In its second significant recent decision addressing patent term extensions (PTEs) in Australia, the Federal Court of Australia, in Merck Sharp & Dohme Corp. v Sandoz Pty Ltd  FCA 947 (MSD v Sandoz), held that where two or more goods containing pharmaceutical substances (that are disclosed and claimed in a patent) have been included on the Australian Register of Therapeutic Goods (ARTG) by the patentee (or its agent), the calculation of the length of a patent term extension (PTE) must be based on the earliest of those inclusions on the ARTG.
As discussed in our article regarding Ono Pharmaceutical Co. Ltd v Commissioner of Patents  FCA 643 (Ono), the PTE regime is designed to compensate patentees of pharmaceutical substances for the loss of patent term before which they can exploit their invention because of the regulatory time involved in bringing a new pharmaceutical product to market by extending the term of such a patent (by up to five years) . In Ono, Beach J said this underlying purpose calls for “a liberal rather than a literal construction” of the Patents Act 1990 (Cth) (the Act). This led to Beach J’s finding that the length of a PTE should be based on the first inclusion on the ARTG of the patentee’s product containing a pharmaceutical substance disclosed and claimed in the patent, even if there was an earlier product containing a pharmaceutical substance disclosed and claimed in the patent included on the ARTG by a competitor.
These decisions in Ono and MSD v Sandoz are highly relevant to pharmaceutical companies when planning patent prosecution and commercialisation strategies for multiple pharmaceutical substances, as discussed in the final section of this article.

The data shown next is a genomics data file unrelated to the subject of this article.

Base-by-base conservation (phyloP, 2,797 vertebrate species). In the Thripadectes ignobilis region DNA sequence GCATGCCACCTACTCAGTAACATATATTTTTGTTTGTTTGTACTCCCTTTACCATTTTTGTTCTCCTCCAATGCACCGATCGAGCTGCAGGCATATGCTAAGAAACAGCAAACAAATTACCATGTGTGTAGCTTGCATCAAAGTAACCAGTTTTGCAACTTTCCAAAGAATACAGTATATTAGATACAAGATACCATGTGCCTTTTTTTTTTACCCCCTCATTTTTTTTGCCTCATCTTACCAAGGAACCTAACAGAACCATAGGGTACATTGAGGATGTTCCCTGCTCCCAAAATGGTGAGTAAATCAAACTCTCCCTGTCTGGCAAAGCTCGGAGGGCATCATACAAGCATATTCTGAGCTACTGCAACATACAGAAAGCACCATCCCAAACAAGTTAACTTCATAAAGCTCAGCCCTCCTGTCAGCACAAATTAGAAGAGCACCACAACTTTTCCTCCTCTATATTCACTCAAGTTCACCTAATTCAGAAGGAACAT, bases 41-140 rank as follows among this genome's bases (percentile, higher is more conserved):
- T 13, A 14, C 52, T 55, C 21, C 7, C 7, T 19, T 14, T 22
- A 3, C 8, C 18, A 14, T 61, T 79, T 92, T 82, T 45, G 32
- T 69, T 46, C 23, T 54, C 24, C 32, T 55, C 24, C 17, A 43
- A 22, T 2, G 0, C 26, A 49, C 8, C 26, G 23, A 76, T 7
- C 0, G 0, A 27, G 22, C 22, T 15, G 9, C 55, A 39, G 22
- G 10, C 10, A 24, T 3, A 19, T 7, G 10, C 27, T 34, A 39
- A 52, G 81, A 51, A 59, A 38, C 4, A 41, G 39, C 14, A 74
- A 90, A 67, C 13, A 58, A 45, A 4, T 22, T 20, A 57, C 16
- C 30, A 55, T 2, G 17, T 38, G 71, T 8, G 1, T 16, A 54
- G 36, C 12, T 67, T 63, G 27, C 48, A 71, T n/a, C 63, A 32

MSD is the proprietor of Australian patent 2002320303 (dated 5 July 2002), relevantly claiming two pharmaceutical substances: sitagliptin; and a combination of sitagliptin and metformin (the Patent).
MSD made applications for “export only” listings on the ARTG for two pharmaceutical products. As a result:
- Sitagliptin was first included on the ARTG on 16 November 2006 (four years, four month, and 11 days after the date of the Patent); and
- Sitagliptin/metformin was first included on the ARTG on 27 November 2008 (six years, four months, and 22 days after the date of the Patent).
MSD applied for a PTE on the basis of its sitagliptin/metformin product, which was granted by the Commissioner of Patents, extending the term of the Patent from 5 July 2022 until 27 November 2023.
MSD claimed that Sandoz threatened to infringe the Patent because Sandoz would only provide an undertaking not to exploit the invention claimed in the Patent before 5 July 2022 (refusing to give the undertaking not to exploit until the extended date of 27 November 2023). Sandoz argued that the PTE was invalid because either: the application for the PTE did not comply with section 71(2)(b) of the Act; or, even if a valid application had been made, the period of the PTE should have been zero pursuant to section 77(1) of the Act.
A patentee may apply for a PTE if section 70 of the Act is satisfied, which relevantly provides that:
- One or more pharmaceutical substances per se must in substance be disclosed in the complete specification of the patent and in substance fall within the scope of the claim(s) (subsection 70(2)); and
- Goods containing, or consisting of, at least one of those pharmaceutical substances must be included on the ARTG, and the period beginning on the date of the patent and ending on the first regulatory approval date for that pharmaceutical substance must be at least 5 years (subsection 70(3)).
- Subsection 70(5) defines the “first regulatory approval date” of a pharmaceutical substance as being the date of commencement of the first inclusion on the ARTG of goods that contain, or consist of, the substance.
Pursuant to section 71(2)(b) of the Act, a PTE application must be made during the term of the patent and within 6 months of the date of commencement of the first inclusion on the ARTG of goods that contain, or consist of, any of the pharmaceutical substances referred to in subsection 70(3) of the Act.
Finally, in relation to how much the patent should be extended by, section 77(1) of the Act states that the PTE should be equal to the period beginning on the date of the patent and ending on the earliest first regulatory approval date (as defined by section 70) in relation to any of the pharmaceutical substances referred to in subsection 70(2) reduced (but not below zero) by 5 years.